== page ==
The bonus for three-star health plans is a sticking point. The GAO is not alone is contending that the demo is just a back-door way to restore to health plans some of the reduced Medicare payments included in ACA. The independent Medicare Payment Advisory Commission, which advises Congress on Medicare issues, has warned that demonstration projects "should not be used as a mechanism to increase payments."
I think that in their assessments the GAO and MedPac are missing some important points. First, the demo is temporary, with a brief three-year lifespan: 2012 through 2014. That means the three-star plans have only three years of bonus eligibility.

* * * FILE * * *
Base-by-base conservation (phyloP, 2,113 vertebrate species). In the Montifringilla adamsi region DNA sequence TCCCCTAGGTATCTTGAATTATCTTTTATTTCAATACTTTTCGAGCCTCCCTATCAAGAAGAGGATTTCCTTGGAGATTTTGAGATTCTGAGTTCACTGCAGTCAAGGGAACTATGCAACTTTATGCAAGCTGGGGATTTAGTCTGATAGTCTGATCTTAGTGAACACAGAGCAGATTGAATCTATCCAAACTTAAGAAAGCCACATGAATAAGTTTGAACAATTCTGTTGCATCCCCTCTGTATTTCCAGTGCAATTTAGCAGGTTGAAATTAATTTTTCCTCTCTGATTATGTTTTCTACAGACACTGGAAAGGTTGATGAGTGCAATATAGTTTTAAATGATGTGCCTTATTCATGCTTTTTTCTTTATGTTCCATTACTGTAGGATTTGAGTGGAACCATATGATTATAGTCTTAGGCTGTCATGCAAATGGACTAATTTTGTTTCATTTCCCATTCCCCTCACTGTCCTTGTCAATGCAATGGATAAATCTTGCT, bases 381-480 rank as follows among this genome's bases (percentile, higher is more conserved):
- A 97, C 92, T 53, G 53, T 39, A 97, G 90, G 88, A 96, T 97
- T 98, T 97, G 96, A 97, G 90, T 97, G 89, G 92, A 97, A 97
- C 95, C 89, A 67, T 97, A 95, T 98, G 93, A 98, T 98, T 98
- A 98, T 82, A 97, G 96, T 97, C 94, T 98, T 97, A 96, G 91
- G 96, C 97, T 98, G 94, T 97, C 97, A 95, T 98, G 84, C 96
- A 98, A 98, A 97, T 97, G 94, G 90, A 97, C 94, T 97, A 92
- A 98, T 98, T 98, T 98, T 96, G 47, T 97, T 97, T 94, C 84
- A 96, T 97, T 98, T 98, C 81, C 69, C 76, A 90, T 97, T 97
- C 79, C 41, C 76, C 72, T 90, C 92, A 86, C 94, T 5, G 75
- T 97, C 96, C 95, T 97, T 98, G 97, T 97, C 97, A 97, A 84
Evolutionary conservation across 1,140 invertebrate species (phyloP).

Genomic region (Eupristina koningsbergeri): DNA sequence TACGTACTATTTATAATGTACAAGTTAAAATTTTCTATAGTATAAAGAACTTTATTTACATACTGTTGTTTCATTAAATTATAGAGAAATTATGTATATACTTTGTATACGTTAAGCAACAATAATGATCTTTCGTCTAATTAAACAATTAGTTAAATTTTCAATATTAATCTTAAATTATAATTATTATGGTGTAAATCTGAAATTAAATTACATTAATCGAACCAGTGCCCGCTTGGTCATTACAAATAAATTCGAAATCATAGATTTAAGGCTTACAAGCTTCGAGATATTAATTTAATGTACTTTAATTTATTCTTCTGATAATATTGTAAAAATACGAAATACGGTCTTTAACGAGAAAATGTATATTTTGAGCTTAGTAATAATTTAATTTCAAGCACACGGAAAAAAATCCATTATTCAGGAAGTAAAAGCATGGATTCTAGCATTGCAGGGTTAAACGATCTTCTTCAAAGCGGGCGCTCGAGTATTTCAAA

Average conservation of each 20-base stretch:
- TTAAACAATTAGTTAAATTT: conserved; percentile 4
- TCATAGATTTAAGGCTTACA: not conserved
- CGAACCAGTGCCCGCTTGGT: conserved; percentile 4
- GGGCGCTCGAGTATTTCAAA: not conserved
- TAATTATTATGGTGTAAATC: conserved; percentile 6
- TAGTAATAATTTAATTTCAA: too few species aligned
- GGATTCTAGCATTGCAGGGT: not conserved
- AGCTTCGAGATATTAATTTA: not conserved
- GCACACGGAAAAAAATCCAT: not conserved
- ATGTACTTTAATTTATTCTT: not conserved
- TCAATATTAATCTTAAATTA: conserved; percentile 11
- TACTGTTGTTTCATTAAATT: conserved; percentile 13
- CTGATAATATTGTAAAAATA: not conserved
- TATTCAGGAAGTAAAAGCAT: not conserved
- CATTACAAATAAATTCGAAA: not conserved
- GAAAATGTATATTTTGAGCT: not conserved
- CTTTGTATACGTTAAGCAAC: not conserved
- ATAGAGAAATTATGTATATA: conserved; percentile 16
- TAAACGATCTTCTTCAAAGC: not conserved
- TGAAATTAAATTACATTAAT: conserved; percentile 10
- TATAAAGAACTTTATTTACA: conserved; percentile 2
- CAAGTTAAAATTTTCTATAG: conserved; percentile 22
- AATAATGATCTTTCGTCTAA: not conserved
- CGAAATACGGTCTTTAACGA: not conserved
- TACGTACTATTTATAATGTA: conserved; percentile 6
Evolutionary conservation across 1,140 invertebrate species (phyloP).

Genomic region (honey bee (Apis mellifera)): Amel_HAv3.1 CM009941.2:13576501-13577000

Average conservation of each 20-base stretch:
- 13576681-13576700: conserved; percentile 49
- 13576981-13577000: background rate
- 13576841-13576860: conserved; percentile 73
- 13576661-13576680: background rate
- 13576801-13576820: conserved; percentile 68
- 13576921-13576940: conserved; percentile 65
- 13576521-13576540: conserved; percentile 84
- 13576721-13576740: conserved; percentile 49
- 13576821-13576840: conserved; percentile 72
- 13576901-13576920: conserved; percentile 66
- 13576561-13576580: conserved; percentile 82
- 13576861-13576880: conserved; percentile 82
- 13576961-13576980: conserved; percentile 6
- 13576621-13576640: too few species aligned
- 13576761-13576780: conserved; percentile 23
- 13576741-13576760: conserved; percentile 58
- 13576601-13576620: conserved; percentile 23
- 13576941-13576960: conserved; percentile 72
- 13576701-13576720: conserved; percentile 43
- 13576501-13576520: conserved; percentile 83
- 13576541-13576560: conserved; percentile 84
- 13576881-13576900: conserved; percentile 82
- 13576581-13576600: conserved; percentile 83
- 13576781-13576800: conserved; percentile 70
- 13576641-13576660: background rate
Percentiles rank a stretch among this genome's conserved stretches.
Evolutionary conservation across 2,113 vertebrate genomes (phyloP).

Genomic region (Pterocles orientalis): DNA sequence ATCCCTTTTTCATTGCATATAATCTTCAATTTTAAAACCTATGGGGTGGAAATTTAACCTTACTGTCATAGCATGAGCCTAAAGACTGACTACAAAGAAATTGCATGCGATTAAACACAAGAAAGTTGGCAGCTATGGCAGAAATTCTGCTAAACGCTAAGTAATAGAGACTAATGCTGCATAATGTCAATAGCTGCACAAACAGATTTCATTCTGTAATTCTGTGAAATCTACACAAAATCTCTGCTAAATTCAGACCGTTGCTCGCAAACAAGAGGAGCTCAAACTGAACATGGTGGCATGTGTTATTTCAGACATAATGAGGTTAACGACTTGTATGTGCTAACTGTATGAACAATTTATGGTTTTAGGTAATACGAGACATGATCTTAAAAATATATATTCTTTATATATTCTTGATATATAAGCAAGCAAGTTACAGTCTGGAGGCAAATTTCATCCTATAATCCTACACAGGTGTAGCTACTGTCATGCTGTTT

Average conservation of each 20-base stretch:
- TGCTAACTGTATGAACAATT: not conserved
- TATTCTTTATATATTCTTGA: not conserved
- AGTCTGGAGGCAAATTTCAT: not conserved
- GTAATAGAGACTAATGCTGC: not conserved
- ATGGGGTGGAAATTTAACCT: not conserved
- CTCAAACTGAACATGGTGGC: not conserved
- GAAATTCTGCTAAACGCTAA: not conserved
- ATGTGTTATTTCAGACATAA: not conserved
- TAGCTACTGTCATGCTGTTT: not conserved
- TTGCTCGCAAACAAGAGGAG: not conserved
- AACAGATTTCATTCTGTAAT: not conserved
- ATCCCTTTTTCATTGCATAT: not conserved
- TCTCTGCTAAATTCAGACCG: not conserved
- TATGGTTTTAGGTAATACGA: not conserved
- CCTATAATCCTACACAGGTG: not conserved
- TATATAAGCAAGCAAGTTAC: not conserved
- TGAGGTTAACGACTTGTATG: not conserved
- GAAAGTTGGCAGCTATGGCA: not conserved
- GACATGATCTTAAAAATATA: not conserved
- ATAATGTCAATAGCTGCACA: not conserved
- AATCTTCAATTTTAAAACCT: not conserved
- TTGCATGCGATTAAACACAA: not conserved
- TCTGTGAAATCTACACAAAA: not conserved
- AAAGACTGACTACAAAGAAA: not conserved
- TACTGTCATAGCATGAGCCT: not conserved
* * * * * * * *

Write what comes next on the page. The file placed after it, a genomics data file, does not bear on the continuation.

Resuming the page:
Second, the bonuses are on a sliding scale. No health plan is going to be content with a three-star rating if it can make some changes and become a four- or even five-star plan with a larger bonus, some great perks such as year-round enrollment, and major bragging rights.
The list of health plans with three- or three-and-a-half-star ratings reads like a who's who of health plans with Aetna, Humana and UnitedHealth Group all looking for ways to improve their scores.
During an earnings call last year, Humana officials said they planned "to invest heavily in improving our stars' processes, procedures, and infrastructure to position us for further improvements in star metrics."